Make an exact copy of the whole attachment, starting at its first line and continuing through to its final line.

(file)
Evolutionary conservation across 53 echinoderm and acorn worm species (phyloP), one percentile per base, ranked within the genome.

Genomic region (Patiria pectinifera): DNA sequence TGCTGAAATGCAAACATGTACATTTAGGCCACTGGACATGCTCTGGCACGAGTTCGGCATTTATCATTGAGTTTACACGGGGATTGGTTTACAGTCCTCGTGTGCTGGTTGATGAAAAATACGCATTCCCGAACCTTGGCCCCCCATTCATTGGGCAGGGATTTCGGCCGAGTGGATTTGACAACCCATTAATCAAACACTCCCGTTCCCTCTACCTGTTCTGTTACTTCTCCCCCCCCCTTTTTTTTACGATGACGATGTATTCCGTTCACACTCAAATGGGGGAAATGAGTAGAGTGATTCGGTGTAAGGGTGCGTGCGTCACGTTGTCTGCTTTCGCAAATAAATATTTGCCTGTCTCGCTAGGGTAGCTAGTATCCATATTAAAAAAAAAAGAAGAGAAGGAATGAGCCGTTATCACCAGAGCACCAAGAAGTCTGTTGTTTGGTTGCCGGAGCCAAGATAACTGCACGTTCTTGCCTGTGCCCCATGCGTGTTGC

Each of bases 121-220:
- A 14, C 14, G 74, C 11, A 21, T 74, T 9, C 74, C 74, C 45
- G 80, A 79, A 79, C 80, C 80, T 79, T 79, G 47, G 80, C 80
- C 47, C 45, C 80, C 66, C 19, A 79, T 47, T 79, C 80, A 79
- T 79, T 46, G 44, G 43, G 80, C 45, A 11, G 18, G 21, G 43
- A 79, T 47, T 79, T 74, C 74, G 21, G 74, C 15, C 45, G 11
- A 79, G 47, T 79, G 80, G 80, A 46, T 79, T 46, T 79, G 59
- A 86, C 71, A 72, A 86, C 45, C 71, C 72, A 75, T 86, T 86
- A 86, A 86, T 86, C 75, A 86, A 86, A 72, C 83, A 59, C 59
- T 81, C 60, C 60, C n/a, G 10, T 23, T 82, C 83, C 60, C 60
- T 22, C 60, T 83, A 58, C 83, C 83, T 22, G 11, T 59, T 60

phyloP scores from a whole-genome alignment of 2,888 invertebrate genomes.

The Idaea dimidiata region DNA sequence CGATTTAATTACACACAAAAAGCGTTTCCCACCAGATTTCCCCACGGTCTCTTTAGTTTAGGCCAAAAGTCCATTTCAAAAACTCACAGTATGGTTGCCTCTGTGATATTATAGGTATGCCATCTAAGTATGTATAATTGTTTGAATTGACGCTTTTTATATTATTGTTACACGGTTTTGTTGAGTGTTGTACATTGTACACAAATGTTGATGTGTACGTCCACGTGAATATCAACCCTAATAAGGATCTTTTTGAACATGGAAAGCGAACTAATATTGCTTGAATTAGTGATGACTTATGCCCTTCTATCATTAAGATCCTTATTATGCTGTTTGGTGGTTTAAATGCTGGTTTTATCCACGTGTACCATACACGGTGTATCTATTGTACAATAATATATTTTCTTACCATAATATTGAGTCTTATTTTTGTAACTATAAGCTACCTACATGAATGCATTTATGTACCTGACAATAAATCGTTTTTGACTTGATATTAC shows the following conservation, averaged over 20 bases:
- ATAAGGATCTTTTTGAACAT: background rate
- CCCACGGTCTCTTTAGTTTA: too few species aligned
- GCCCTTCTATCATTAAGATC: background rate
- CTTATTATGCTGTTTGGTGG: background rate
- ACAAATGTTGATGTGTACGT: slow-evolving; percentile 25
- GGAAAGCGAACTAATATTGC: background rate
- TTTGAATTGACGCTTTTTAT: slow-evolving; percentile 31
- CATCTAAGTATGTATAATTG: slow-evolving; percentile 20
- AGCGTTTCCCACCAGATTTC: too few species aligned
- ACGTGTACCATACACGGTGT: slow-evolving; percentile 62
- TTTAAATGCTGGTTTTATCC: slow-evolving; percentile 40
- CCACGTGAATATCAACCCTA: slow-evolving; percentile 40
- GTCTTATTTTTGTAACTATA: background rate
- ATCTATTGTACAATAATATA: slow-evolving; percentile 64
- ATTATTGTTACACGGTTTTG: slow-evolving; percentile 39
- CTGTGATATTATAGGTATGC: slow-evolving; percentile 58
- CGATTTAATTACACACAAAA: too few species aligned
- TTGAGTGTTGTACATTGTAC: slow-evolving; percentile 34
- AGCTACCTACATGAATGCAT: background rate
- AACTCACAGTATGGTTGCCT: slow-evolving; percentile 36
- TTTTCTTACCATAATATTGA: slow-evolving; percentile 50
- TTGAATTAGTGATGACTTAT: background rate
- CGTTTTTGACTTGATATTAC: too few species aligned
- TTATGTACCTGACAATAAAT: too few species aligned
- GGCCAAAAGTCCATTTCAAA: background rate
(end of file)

Evolutionary conservation across 53 echinoderm and acorn worm species (phyloP), one percentile per base, ranked within the genome.

Genomic region (Patiria pectinifera): DNA sequence TGCTGAAATGCAAACATGTACATTTAGGCCACTGGACATGCTCTGGCACGAGTTCGGCATTTATCATTGAGTTTACACGGGGATTGGTTTACAGTCCTCGTGTGCTGGTTGATGAAAAATACGCATTCCCGAACCTTGGCCCCCCATTCATTGGGCAGGGATTTCGGCCGAGTGGATTTGACAACCCATTAATCAAACACTCCCGTTCCCTCTACCTGTTCTGTTACTTCTCCCCCCCCCTTTTTTTTACGATGACGATGTATTCCGTTCACACTCAAATGGGGGAAATGAGTAGAGTGATTCGGTGTAAGGGTGCGTGCGTCACGTTGTCTGCTTTCGCAAATAAATATTTGCCTGTCTCGCTAGGGTAGCTAGTATCCATATTAAAAAAAAAAGAAGAGAAGGAATGAGCCGTTATCACCAGAGCACCAAGAAGTCTGTTGTTTGGTTGCCGGAGCCAAGATAACTGCACGTTCTTGCCTGTGCCCCATGCGTGTTGC

Each of bases 121-220:
- A 14, C 14, G 74, C 11, A 21, T 74, T 9, C 74, C 74, C 45
- G 80, A 79, A 79, C 80, C 80, T 79, T 79, G 47, G 80, C 80
- C 47, C 45, C 80, C 66, C 19, A 79, T 47, T 79, C 80, A 79
- T 79, T 46, G 44, G 43, G 80, C 45, A 11, G 18, G 21, G 43
- A 79, T 47, T 79, T 74, C 74, G 21, G 74, C 15, C 45, G 11
- A 79, G 47, T 79, G 80, G 80, A 46, T 79, T 46, T 79, G 59
- A 86, C 71, A 72, A 86, C 45, C 71, C 72, A 75, T 86, T 86
- A 86, A 86, T 86, C 75, A 86, A 86, A 72, C 83, A 59, C 59
- T 81, C 60, C 60, C n/a, G 10, T 23, T 82, C 83, C 60, C 60
- T 22, C 60, T 83, A 58, C 83, C 83, T 22, G 11, T 59, T 60

phyloP scores from a whole-genome alignment of 2,888 invertebrate genomes.

The Idaea dimidiata region DNA sequence CGATTTAATTACACACAAAAAGCGTTTCCCACCAGATTTCCCCACGGTCTCTTTAGTTTAGGCCAAAAGTCCATTTCAAAAACTCACAGTATGGTTGCCTCTGTGATATTATAGGTATGCCATCTAAGTATGTATAATTGTTTGAATTGACGCTTTTTATATTATTGTTACACGGTTTTGTTGAGTGTTGTACATTGTACACAAATGTTGATGTGTACGTCCACGTGAATATCAACCCTAATAAGGATCTTTTTGAACATGGAAAGCGAACTAATATTGCTTGAATTAGTGATGACTTATGCCCTTCTATCATTAAGATCCTTATTATGCTGTTTGGTGGTTTAAATGCTGGTTTTATCCACGTGTACCATACACGGTGTATCTATTGTACAATAATATATTTTCTTACCATAATATTGAGTCTTATTTTTGTAACTATAAGCTACCTACATGAATGCATTTATGTACCTGACAATAAATCGTTTTTGACTTGATATTAC shows the following conservation, averaged over 20 bases:
- ATAAGGATCTTTTTGAACAT: background rate
- CCCACGGTCTCTTTAGTTTA: too few species aligned
- GCCCTTCTATCATTAAGATC: background rate
- CTTATTATGCTGTTTGGTGG: background rate
- ACAAATGTTGATGTGTACGT: slow-evolving; percentile 25
- GGAAAGCGAACTAATATTGC: background rate
- TTTGAATTGACGCTTTTTAT: slow-evolving; percentile 31
- CATCTAAGTATGTATAATTG: slow-evolving; percentile 20
- AGCGTTTCCCACCAGATTTC: too few species aligned
- ACGTGTACCATACACGGTGT: slow-evolving; percentile 62
- TTTAAATGCTGGTTTTATCC: slow-evolving; percentile 40
- CCACGTGAATATCAACCCTA: slow-evolving; percentile 40
- GTCTTATTTTTGTAACTATA: background rate
- ATCTATTGTACAATAATATA: slow-evolving; percentile 64
- ATTATTGTTACACGGTTTTG: slow-evolving; percentile 39
- CTGTGATATTATAGGTATGC: slow-evolving; percentile 58
- CGATTTAATTACACACAAAA: too few species aligned
- TTGAGTGTTGTACATTGTAC: slow-evolving; percentile 34
- AGCTACCTACATGAATGCAT: background rate
- AACTCACAGTATGGTTGCCT: slow-evolving; percentile 36
- TTTTCTTACCATAATATTGA: slow-evolving; percentile 50
- TTGAATTAGTGATGACTTAT: background rate
- CGTTTTTGACTTGATATTAC: too few species aligned
- TTATGTACCTGACAATAAAT: too few species aligned
- GGCCAAAAGTCCATTTCAAA: background rate